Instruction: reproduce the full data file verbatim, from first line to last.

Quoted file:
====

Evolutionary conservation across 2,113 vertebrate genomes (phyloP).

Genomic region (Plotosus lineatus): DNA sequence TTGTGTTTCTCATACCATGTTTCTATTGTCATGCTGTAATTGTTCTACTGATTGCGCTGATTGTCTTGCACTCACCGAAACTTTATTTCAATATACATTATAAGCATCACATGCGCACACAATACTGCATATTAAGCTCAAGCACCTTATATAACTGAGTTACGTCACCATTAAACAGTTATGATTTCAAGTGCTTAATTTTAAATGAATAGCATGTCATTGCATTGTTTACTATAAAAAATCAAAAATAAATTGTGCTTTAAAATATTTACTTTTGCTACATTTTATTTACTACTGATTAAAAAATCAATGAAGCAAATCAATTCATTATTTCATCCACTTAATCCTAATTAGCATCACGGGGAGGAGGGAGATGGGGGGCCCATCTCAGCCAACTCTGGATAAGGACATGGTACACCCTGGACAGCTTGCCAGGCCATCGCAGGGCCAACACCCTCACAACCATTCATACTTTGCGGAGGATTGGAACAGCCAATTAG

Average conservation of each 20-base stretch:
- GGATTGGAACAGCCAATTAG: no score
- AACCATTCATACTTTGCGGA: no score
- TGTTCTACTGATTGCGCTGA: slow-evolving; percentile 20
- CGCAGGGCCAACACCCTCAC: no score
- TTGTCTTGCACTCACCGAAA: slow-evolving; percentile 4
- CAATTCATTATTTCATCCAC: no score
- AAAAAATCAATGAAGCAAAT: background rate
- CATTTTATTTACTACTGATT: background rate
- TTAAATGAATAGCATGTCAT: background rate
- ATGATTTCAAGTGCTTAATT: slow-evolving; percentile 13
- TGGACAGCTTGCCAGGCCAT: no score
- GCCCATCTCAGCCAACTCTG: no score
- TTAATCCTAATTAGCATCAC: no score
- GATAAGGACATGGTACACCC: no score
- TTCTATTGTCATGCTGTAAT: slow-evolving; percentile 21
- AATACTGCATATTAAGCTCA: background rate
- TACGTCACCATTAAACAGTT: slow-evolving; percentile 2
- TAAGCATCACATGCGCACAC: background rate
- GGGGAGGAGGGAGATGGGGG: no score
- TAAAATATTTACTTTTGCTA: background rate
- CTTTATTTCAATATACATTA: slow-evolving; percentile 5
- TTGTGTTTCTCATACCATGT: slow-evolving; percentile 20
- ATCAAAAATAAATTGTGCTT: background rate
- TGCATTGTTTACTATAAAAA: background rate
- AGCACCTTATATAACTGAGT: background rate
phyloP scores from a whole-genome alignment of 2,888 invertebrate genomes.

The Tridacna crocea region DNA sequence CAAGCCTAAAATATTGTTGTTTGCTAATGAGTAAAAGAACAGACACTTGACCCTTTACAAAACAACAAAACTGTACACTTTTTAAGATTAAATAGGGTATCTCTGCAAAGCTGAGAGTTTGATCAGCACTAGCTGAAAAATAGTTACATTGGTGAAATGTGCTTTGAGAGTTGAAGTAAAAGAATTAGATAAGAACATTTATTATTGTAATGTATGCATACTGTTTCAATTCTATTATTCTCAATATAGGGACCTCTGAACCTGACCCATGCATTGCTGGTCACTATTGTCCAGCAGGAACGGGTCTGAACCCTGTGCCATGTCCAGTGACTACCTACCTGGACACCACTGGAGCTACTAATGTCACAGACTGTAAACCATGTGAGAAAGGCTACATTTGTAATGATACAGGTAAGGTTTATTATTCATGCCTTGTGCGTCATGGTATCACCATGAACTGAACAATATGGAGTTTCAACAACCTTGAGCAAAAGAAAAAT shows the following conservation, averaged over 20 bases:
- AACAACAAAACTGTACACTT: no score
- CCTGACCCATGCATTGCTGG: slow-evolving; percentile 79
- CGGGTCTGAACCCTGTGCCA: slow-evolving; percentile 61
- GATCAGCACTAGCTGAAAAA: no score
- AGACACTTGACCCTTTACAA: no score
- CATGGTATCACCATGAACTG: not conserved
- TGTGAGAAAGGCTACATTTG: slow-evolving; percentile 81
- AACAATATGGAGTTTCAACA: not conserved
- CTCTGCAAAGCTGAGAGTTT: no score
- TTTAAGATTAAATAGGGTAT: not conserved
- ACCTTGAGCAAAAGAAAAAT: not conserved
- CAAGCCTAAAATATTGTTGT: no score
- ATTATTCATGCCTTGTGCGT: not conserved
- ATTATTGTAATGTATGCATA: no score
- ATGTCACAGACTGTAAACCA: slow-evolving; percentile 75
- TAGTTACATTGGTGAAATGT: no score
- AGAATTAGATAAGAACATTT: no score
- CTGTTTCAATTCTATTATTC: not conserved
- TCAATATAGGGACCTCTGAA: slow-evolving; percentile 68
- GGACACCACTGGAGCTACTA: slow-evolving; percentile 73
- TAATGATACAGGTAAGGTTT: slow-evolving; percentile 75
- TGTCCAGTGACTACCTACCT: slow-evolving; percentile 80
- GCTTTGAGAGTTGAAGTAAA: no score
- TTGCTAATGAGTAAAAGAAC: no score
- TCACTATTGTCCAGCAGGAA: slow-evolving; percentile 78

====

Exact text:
Evolutionary conservation across 2,113 vertebrate genomes (phyloP).

Genomic region (Plotosus lineatus): DNA sequence TTGTGTTTCTCATACCATGTTTCTATTGTCATGCTGTAATTGTTCTACTGATTGCGCTGATTGTCTTGCACTCACCGAAACTTTATTTCAATATACATTATAAGCATCACATGCGCACACAATACTGCATATTAAGCTCAAGCACCTTATATAACTGAGTTACGTCACCATTAAACAGTTATGATTTCAAGTGCTTAATTTTAAATGAATAGCATGTCATTGCATTGTTTACTATAAAAAATCAAAAATAAATTGTGCTTTAAAATATTTACTTTTGCTACATTTTATTTACTACTGATTAAAAAATCAATGAAGCAAATCAATTCATTATTTCATCCACTTAATCCTAATTAGCATCACGGGGAGGAGGGAGATGGGGGGCCCATCTCAGCCAACTCTGGATAAGGACATGGTACACCCTGGACAGCTTGCCAGGCCATCGCAGGGCCAACACCCTCACAACCATTCATACTTTGCGGAGGATTGGAACAGCCAATTAG

Average conservation of each 20-base stretch:
- GGATTGGAACAGCCAATTAG: no score
- AACCATTCATACTTTGCGGA: no score
- TGTTCTACTGATTGCGCTGA: slow-evolving; percentile 20
- CGCAGGGCCAACACCCTCAC: no score
- TTGTCTTGCACTCACCGAAA: slow-evolving; percentile 4
- CAATTCATTATTTCATCCAC: no score
- AAAAAATCAATGAAGCAAAT: background rate
- CATTTTATTTACTACTGATT: background rate
- TTAAATGAATAGCATGTCAT: background rate
- ATGATTTCAAGTGCTTAATT: slow-evolving; percentile 13
- TGGACAGCTTGCCAGGCCAT: no score
- GCCCATCTCAGCCAACTCTG: no score
- TTAATCCTAATTAGCATCAC: no score
- GATAAGGACATGGTACACCC: no score
- TTCTATTGTCATGCTGTAAT: slow-evolving; percentile 21
- AATACTGCATATTAAGCTCA: background rate
- TACGTCACCATTAAACAGTT: slow-evolving; percentile 2
- TAAGCATCACATGCGCACAC: background rate
- GGGGAGGAGGGAGATGGGGG: no score
- TAAAATATTTACTTTTGCTA: background rate
- CTTTATTTCAATATACATTA: slow-evolving; percentile 5
- TTGTGTTTCTCATACCATGT: slow-evolving; percentile 20
- ATCAAAAATAAATTGTGCTT: background rate
- TGCATTGTTTACTATAAAAA: background rate
- AGCACCTTATATAACTGAGT: background rate
phyloP scores from a whole-genome alignment of 2,888 invertebrate genomes.

The Tridacna crocea region DNA sequence CAAGCCTAAAATATTGTTGTTTGCTAATGAGTAAAAGAACAGACACTTGACCCTTTACAAAACAACAAAACTGTACACTTTTTAAGATTAAATAGGGTATCTCTGCAAAGCTGAGAGTTTGATCAGCACTAGCTGAAAAATAGTTACATTGGTGAAATGTGCTTTGAGAGTTGAAGTAAAAGAATTAGATAAGAACATTTATTATTGTAATGTATGCATACTGTTTCAATTCTATTATTCTCAATATAGGGACCTCTGAACCTGACCCATGCATTGCTGGTCACTATTGTCCAGCAGGAACGGGTCTGAACCCTGTGCCATGTCCAGTGACTACCTACCTGGACACCACTGGAGCTACTAATGTCACAGACTGTAAACCATGTGAGAAAGGCTACATTTGTAATGATACAGGTAAGGTTTATTATTCATGCCTTGTGCGTCATGGTATCACCATGAACTGAACAATATGGAGTTTCAACAACCTTGAGCAAAAGAAAAAT shows the following conservation, averaged over 20 bases:
- AACAACAAAACTGTACACTT: no score
- CCTGACCCATGCATTGCTGG: slow-evolving; percentile 79
- CGGGTCTGAACCCTGTGCCA: slow-evolving; percentile 61
- GATCAGCACTAGCTGAAAAA: no score
- AGACACTTGACCCTTTACAA: no score
- CATGGTATCACCATGAACTG: not conserved
- TGTGAGAAAGGCTACATTTG: slow-evolving; percentile 81
- AACAATATGGAGTTTCAACA: not conserved
- CTCTGCAAAGCTGAGAGTTT: no score
- TTTAAGATTAAATAGGGTAT: not conserved
- ACCTTGAGCAAAAGAAAAAT: not conserved
- CAAGCCTAAAATATTGTTGT: no score
- ATTATTCATGCCTTGTGCGT: not conserved
- ATTATTGTAATGTATGCATA: no score
- ATGTCACAGACTGTAAACCA: slow-evolving; percentile 75
- TAGTTACATTGGTGAAATGT: no score
- AGAATTAGATAAGAACATTT: no score
- CTGTTTCAATTCTATTATTC: not conserved
- TCAATATAGGGACCTCTGAA: slow-evolving; percentile 68
- GGACACCACTGGAGCTACTA: slow-evolving; percentile 73
- TAATGATACAGGTAAGGTTT: slow-evolving; percentile 75
- TGTCCAGTGACTACCTACCT: slow-evolving; percentile 80
- GCTTTGAGAGTTGAAGTAAA: no score
- TTGCTAATGAGTAAAAGAAC: no score
- TCACTATTGTCCAGCAGGAA: slow-evolving; percentile 78